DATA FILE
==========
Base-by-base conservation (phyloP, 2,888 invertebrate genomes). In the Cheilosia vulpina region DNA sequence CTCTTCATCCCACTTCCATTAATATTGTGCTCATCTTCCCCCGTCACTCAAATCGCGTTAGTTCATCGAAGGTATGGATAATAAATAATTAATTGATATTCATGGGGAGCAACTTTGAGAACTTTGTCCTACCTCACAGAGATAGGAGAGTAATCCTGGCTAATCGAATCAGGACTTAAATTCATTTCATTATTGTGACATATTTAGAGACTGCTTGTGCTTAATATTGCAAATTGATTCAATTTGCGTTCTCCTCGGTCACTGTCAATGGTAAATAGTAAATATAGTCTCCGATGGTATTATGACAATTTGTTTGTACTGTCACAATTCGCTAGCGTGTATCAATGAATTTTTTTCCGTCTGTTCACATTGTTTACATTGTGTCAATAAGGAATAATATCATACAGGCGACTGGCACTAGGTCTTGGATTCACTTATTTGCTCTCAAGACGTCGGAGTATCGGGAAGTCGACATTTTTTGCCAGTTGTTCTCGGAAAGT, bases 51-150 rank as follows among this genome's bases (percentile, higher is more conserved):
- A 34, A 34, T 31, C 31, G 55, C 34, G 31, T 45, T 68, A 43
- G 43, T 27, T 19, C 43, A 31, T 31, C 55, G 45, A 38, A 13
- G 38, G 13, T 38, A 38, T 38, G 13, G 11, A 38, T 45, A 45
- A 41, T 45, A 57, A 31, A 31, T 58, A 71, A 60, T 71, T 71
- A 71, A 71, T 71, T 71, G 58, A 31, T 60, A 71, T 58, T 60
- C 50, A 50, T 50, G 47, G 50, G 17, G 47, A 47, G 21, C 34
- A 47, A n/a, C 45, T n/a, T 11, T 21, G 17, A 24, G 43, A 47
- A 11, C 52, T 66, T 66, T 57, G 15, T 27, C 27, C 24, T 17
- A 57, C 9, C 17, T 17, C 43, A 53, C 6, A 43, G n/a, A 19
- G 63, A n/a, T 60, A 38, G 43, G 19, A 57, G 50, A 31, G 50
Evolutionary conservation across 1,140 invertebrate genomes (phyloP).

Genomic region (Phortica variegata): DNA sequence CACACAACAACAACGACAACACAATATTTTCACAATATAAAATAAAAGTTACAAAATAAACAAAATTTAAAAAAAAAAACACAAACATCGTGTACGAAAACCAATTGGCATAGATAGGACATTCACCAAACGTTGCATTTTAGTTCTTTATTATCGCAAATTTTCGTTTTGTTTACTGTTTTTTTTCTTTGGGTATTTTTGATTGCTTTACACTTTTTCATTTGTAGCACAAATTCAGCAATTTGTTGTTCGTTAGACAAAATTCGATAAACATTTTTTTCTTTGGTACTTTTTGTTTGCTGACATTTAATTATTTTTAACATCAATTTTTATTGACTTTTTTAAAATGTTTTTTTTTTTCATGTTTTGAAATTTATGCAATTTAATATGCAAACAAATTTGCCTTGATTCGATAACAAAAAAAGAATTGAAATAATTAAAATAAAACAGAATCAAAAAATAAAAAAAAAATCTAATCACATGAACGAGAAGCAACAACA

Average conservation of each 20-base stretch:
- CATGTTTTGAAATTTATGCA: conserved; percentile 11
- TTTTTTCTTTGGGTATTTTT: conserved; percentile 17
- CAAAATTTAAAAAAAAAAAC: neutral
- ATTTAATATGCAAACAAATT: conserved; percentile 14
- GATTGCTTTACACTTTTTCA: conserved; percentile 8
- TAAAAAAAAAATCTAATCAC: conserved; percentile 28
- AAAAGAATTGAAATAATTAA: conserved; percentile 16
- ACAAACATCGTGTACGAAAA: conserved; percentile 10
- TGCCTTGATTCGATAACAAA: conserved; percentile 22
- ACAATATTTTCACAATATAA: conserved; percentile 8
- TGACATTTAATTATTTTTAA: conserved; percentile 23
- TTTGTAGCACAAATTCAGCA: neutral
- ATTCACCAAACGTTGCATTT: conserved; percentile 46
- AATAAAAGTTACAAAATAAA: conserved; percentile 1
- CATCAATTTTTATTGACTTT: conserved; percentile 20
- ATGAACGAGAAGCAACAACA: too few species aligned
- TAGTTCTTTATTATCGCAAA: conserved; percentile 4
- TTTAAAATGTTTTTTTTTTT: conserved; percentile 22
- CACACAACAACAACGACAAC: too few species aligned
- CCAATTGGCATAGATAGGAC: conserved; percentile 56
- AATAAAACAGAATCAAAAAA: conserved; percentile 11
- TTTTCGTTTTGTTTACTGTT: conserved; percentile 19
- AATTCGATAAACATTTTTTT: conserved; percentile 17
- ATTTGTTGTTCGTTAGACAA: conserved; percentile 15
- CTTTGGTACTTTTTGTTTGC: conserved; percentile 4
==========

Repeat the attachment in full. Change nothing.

Base-by-base conservation (phyloP, 2,888 invertebrate genomes). In the Cheilosia vulpina region DNA sequence CTCTTCATCCCACTTCCATTAATATTGTGCTCATCTTCCCCCGTCACTCAAATCGCGTTAGTTCATCGAAGGTATGGATAATAAATAATTAATTGATATTCATGGGGAGCAACTTTGAGAACTTTGTCCTACCTCACAGAGATAGGAGAGTAATCCTGGCTAATCGAATCAGGACTTAAATTCATTTCATTATTGTGACATATTTAGAGACTGCTTGTGCTTAATATTGCAAATTGATTCAATTTGCGTTCTCCTCGGTCACTGTCAATGGTAAATAGTAAATATAGTCTCCGATGGTATTATGACAATTTGTTTGTACTGTCACAATTCGCTAGCGTGTATCAATGAATTTTTTTCCGTCTGTTCACATTGTTTACATTGTGTCAATAAGGAATAATATCATACAGGCGACTGGCACTAGGTCTTGGATTCACTTATTTGCTCTCAAGACGTCGGAGTATCGGGAAGTCGACATTTTTTGCCAGTTGTTCTCGGAAAGT, bases 51-150 rank as follows among this genome's bases (percentile, higher is more conserved):
- A 34, A 34, T 31, C 31, G 55, C 34, G 31, T 45, T 68, A 43
- G 43, T 27, T 19, C 43, A 31, T 31, C 55, G 45, A 38, A 13
- G 38, G 13, T 38, A 38, T 38, G 13, G 11, A 38, T 45, A 45
- A 41, T 45, A 57, A 31, A 31, T 58, A 71, A 60, T 71, T 71
- A 71, A 71, T 71, T 71, G 58, A 31, T 60, A 71, T 58, T 60
- C 50, A 50, T 50, G 47, G 50, G 17, G 47, A 47, G 21, C 34
- A 47, A n/a, C 45, T n/a, T 11, T 21, G 17, A 24, G 43, A 47
- A 11, C 52, T 66, T 66, T 57, G 15, T 27, C 27, C 24, T 17
- A 57, C 9, C 17, T 17, C 43, A 53, C 6, A 43, G n/a, A 19
- G 63, A n/a, T 60, A 38, G 43, G 19, A 57, G 50, A 31, G 50
Evolutionary conservation across 1,140 invertebrate genomes (phyloP).

Genomic region (Phortica variegata): DNA sequence CACACAACAACAACGACAACACAATATTTTCACAATATAAAATAAAAGTTACAAAATAAACAAAATTTAAAAAAAAAAACACAAACATCGTGTACGAAAACCAATTGGCATAGATAGGACATTCACCAAACGTTGCATTTTAGTTCTTTATTATCGCAAATTTTCGTTTTGTTTACTGTTTTTTTTCTTTGGGTATTTTTGATTGCTTTACACTTTTTCATTTGTAGCACAAATTCAGCAATTTGTTGTTCGTTAGACAAAATTCGATAAACATTTTTTTCTTTGGTACTTTTTGTTTGCTGACATTTAATTATTTTTAACATCAATTTTTATTGACTTTTTTAAAATGTTTTTTTTTTTCATGTTTTGAAATTTATGCAATTTAATATGCAAACAAATTTGCCTTGATTCGATAACAAAAAAAGAATTGAAATAATTAAAATAAAACAGAATCAAAAAATAAAAAAAAAATCTAATCACATGAACGAGAAGCAACAACA

Average conservation of each 20-base stretch:
- CATGTTTTGAAATTTATGCA: conserved; percentile 11
- TTTTTTCTTTGGGTATTTTT: conserved; percentile 17
- CAAAATTTAAAAAAAAAAAC: neutral
- ATTTAATATGCAAACAAATT: conserved; percentile 14
- GATTGCTTTACACTTTTTCA: conserved; percentile 8
- TAAAAAAAAAATCTAATCAC: conserved; percentile 28
- AAAAGAATTGAAATAATTAA: conserved; percentile 16
- ACAAACATCGTGTACGAAAA: conserved; percentile 10
- TGCCTTGATTCGATAACAAA: conserved; percentile 22
- ACAATATTTTCACAATATAA: conserved; percentile 8
- TGACATTTAATTATTTTTAA: conserved; percentile 23
- TTTGTAGCACAAATTCAGCA: neutral
- ATTCACCAAACGTTGCATTT: conserved; percentile 46
- AATAAAAGTTACAAAATAAA: conserved; percentile 1
- CATCAATTTTTATTGACTTT: conserved; percentile 20
- ATGAACGAGAAGCAACAACA: too few species aligned
- TAGTTCTTTATTATCGCAAA: conserved; percentile 4
- TTTAAAATGTTTTTTTTTTT: conserved; percentile 22
- CACACAACAACAACGACAAC: too few species aligned
- CCAATTGGCATAGATAGGAC: conserved; percentile 56
- AATAAAACAGAATCAAAAAA: conserved; percentile 11
- TTTTCGTTTTGTTTACTGTT: conserved; percentile 19
- AATTCGATAAACATTTTTTT: conserved; percentile 17
- ATTTGTTGTTCGTTAGACAA: conserved; percentile 15
- CTTTGGTACTTTTTGTTTGC: conserved; percentile 4